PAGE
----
Never give a debt collector electronic access to your bank account.
Ethically, if you settle with a debt collector and you give them your bank account information, they're only supposed to take what was agreed upon. Ethically. But it happens: you settle a $1,000 debt for $250 dollars and you authorize them to take our $250. The next day, you found out your bank account was wiped out. You had $1,000 in there but you had other obligations, as well as food, you were going to use with that money.
Never EVER give them access to your bank account. Once you recieve a settlement in writing--that's the other key, it must be in writing--send them a money order or cashier's check for the amount. If they tell you that they won't accept it, hang up on them.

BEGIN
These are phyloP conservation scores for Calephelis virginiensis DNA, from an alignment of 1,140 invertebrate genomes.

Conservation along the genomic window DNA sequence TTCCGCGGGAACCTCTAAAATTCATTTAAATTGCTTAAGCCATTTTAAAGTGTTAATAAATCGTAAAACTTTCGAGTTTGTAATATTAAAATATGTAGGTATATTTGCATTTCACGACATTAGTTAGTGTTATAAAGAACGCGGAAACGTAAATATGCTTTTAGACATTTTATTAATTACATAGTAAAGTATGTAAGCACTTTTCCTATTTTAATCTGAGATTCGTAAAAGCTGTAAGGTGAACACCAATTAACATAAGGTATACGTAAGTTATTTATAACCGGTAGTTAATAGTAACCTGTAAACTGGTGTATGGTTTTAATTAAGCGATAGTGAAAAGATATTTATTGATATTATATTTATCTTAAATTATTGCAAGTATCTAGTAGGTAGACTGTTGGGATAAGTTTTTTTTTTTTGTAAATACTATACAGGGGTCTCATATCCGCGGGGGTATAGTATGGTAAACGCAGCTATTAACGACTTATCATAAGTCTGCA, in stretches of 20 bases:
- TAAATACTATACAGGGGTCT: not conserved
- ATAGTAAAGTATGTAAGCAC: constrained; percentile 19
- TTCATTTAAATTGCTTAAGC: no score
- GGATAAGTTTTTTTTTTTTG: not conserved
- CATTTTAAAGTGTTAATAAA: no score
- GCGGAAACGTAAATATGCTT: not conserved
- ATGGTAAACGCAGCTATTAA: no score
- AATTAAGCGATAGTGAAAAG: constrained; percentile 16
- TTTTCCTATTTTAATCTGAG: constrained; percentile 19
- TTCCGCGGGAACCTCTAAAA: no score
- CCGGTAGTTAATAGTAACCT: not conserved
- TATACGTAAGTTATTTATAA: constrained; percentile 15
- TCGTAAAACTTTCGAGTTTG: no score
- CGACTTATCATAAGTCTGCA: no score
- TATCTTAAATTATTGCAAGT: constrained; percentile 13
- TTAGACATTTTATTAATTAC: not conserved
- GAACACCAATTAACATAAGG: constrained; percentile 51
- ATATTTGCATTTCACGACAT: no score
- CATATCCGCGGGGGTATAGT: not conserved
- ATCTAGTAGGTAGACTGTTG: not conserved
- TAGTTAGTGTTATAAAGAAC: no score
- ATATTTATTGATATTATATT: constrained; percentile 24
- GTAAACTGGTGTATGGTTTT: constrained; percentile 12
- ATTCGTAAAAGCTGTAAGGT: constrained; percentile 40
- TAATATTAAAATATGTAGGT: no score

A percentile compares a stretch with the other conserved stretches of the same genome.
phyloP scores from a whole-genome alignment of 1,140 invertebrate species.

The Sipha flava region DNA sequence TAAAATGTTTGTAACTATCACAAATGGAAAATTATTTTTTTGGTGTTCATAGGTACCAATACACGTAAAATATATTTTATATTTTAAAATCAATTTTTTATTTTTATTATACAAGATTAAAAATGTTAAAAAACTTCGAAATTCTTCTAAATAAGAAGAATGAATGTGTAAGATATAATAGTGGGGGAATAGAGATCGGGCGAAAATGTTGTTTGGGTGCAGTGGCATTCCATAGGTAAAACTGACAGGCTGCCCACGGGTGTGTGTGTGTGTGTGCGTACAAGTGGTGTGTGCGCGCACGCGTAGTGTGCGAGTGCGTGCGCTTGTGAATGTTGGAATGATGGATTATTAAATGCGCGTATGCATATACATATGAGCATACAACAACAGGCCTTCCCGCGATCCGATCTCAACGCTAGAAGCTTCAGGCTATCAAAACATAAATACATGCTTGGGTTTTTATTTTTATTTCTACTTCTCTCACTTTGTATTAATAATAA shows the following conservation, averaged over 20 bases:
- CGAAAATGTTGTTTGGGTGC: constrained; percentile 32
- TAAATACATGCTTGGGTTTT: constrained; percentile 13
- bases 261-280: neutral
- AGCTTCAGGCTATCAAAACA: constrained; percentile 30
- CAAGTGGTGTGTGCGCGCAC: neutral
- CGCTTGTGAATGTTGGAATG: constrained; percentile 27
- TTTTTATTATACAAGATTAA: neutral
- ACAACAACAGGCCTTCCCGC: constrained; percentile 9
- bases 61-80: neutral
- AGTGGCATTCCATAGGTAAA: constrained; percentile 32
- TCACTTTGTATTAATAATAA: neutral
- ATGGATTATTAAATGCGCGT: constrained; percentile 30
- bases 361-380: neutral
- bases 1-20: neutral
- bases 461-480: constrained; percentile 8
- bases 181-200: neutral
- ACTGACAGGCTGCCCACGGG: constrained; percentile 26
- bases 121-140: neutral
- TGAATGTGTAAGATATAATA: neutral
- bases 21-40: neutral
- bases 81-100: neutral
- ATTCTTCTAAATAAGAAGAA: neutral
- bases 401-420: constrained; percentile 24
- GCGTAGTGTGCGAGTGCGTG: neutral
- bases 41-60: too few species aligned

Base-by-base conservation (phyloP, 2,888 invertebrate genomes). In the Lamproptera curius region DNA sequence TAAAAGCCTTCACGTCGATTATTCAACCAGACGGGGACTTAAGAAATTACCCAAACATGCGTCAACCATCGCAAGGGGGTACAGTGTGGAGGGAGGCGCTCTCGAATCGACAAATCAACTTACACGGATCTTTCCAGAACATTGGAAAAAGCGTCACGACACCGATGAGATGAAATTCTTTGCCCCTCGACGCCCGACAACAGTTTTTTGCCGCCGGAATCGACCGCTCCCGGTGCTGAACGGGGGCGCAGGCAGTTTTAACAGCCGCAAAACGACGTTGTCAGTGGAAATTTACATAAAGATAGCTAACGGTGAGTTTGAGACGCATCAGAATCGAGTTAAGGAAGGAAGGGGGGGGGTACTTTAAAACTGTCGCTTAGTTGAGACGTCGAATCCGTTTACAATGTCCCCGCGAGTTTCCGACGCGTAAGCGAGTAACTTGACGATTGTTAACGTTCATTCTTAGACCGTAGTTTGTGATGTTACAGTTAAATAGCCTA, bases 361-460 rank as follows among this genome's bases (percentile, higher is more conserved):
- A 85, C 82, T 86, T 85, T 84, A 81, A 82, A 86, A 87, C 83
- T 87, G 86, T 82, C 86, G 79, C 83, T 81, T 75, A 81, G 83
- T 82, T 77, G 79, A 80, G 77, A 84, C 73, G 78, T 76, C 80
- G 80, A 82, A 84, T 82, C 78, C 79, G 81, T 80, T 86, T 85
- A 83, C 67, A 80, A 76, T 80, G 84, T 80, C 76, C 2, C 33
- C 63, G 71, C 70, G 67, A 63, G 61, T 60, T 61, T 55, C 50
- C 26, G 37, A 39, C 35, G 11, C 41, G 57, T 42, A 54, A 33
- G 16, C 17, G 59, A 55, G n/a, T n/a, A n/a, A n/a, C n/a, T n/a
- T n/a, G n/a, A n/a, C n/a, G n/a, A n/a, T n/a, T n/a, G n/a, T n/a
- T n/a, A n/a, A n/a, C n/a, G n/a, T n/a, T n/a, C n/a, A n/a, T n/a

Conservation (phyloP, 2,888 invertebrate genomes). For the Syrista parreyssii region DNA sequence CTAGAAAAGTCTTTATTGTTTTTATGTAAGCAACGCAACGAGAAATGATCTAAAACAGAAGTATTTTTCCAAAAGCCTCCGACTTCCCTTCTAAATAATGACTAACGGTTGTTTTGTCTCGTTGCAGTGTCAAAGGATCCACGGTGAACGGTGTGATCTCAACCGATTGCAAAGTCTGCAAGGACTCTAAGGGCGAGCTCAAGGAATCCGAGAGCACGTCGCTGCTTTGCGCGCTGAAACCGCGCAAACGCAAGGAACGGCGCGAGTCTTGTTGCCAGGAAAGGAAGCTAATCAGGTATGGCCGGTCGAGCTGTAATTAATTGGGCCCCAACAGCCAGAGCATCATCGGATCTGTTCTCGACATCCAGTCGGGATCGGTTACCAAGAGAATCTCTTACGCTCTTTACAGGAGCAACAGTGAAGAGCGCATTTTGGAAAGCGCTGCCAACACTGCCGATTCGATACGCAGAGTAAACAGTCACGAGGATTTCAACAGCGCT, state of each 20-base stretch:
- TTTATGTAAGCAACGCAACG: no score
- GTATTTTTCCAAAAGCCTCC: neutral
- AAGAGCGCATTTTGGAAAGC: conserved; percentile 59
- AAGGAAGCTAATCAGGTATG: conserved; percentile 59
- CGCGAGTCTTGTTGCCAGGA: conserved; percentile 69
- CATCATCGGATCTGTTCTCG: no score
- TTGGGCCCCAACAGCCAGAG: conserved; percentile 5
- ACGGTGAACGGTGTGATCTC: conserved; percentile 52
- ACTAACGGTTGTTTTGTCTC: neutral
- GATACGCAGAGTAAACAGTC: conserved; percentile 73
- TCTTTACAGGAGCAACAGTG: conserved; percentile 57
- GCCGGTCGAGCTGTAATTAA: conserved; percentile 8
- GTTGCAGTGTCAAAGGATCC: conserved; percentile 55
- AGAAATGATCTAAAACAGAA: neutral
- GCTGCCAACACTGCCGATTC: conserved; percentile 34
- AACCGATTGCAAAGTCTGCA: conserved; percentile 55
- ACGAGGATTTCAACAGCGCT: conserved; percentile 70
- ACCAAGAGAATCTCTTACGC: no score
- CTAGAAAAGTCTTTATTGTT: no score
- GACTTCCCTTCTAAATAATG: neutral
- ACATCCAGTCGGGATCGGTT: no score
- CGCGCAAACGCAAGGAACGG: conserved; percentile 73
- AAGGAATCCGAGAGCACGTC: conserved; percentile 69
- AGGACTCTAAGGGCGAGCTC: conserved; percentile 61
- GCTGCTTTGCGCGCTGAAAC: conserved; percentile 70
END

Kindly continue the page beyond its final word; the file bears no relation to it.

Here's the first step though: you need to actually have the money. To try settle when you don't have the money is foolish.
In the scenario above, one may question why more would be taken. The answer is simple: debt collectors are salespeople, and it's their job to collect money from you. That's it. If it was brought before a judge and you told the judge, "But your honor, they told me they'd take $250 for the $1,000 debt." The judge would then ask where the agreement is. You don't have it. In the judge's mind, it never happened. You owe the balance of the debt.
The bottom line is this: NEVER, under any circumstances, give a debt collector electronic access to your bank account.
Am I unclear?
Have you had any unfortunate experiences with a debt collector? Please share your stories in the comments section below, so we can better arm people with the knowledge on how to deal with these people.